Biologicals: Part of the Picture

October 24, 2015 02:03 AM

The not-so-new technology offering new solutions

General yield data didn’t satisfy corn and soybean farmer Mat Muirheid. So, he took to testing biologicals on his Oakley, Ill., fields to find out if the hype was worth his time and money.

“If it doesn’t pay off, I’m not going to use it,” Muirheid says. “I work closely with my retailers and ask a lot of questions.”

He’s in his third year of testing a variety of biologicals—products aimed at protecting the plant, maximizing nutrient efficiency, increasing germination or promoting growth. Some products passed muster. Muirheid currently has at least one biological on 90% of his soybean acres.

Biologicals, which have been around since the Great Depression,  can be found in inoculants, pesticides, seed treatments and other applications, so you might have them on your farm and not even realize it. 

As the push for yield has intensified over the past several years, more agriculture companies have boosted their investment in biologicals. That’s because they’ve found protecting the plant early on results in protecting yield at harvest. 

“Biologicals fall into three categories,” says Ry Wagner, CEO, Agrinos. “There are biofertilizers that act as the building blocks for soil health and nutrient utilization; biostimulants that help with stress relief and increase crop vigor; and biocontrols that help defend or suppress pathogens in the crops through various modes of action. These can be delivered through a number of different mechanisms.”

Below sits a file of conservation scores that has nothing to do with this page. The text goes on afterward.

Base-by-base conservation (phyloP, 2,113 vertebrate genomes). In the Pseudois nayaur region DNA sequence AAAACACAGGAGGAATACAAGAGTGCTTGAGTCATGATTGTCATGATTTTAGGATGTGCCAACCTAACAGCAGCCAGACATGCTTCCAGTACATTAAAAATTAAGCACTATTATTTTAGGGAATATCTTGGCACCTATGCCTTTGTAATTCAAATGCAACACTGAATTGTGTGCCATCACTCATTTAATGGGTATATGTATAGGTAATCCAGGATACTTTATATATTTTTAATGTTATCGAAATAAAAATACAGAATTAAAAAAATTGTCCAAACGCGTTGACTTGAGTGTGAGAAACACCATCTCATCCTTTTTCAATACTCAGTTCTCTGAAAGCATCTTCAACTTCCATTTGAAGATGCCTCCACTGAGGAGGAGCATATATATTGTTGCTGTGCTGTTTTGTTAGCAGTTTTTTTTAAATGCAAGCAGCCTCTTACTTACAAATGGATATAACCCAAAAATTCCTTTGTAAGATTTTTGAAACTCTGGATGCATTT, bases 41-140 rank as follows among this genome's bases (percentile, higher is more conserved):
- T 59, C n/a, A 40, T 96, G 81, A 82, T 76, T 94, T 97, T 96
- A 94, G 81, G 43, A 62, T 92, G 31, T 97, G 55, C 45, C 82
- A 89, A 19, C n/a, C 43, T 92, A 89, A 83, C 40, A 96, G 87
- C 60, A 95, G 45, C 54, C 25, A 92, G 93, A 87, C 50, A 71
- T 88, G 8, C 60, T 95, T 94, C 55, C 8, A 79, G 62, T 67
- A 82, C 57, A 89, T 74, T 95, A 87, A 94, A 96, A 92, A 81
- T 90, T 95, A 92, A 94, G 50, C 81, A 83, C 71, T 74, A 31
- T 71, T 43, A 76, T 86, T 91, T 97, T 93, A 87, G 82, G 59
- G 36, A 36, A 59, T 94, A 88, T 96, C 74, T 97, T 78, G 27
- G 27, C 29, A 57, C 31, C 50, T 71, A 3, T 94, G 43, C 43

The delivery method depends on the purpose of the biological and the target determines how it will be applied. Methods include soil-applied, in-furrow, seed treatment and foliar application, among others. Since biologicals are living organisms, they need to quickly get back into an environment they can survive to help them perform as expected. For example, if you’re looking for nematode protection, it makes sense to use soil, seed treatment or in-furrow applications since that’s where the biologicals’ host is.

Biologicals use four major modes of action, explains Jennifer Riggs, Bayer CropScience SeedGrowth product development manager.

“Competition outcompetes the things we want to keep away; antibiosis produces a metabolite that protects; micro parasitism means the fittest survive; and induced systemic resistance tells the plant to turn on natural defenses,” Riggs says.

These four modes of action are used where they fit best in biofertilizer, biostimulant and biocontrol methods. While these are not the only modes of action, they are the most popular in row crop agriculture:

  • Competition uses the biological agent to force out the problem. For example, the biological acts like a crowded elevator with the problem organism trying to squeeze in. If the biological acts like it is supposed to, the problem organism will not make it in, Riggs says.
  • Antibiosis means the biological uses metabolites to interfere with the target pest’s growth or other activities. When effective, the pest eventually dies or becomes otherwise ineffective since it cannot grow the way it needs to for survival.
  • With micro parasitism, two living organisms fight each other. Whichever is the strongest and most resilient kills the other and survives.
  • Induced systemic resistance tricks the plant into turning on its natural defenses. It makes the plant think it’s being attacked, which sends it into defensive mode and helps protect it from real threats.
In his soybean fields, Mat Muirheid sees an average of 6 bu. to 7 bu. increase with biologicals.